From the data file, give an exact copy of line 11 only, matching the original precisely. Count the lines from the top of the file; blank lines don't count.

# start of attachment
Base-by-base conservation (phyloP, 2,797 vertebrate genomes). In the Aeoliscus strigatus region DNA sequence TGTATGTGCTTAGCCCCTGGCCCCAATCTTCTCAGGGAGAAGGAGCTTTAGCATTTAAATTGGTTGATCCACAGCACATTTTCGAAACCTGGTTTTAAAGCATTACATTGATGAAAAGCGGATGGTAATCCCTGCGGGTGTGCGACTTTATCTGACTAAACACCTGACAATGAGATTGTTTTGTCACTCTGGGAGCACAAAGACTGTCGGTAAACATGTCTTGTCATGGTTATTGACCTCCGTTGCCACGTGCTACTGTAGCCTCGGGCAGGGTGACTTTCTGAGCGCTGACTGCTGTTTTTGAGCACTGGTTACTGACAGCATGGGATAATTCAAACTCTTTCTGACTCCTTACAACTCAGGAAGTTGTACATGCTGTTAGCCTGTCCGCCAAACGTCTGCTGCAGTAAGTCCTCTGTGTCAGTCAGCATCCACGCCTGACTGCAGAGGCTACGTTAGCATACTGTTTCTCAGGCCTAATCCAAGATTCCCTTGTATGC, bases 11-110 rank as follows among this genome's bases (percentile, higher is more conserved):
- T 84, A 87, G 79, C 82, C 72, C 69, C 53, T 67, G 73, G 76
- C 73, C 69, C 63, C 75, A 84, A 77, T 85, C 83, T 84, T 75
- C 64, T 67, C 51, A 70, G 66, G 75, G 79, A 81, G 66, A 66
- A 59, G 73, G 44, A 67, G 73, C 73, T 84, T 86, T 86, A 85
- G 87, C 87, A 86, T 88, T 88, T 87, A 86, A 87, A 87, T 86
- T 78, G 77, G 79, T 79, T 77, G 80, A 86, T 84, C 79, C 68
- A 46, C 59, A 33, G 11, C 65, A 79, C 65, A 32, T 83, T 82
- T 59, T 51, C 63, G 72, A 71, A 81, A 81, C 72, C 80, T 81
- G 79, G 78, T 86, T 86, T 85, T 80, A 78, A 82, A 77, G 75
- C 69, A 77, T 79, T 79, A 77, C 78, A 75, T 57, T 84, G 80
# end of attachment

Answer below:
- C 69, A 77, T 79, T 79, A 77, C 78, A 75, T 57, T 84, G 80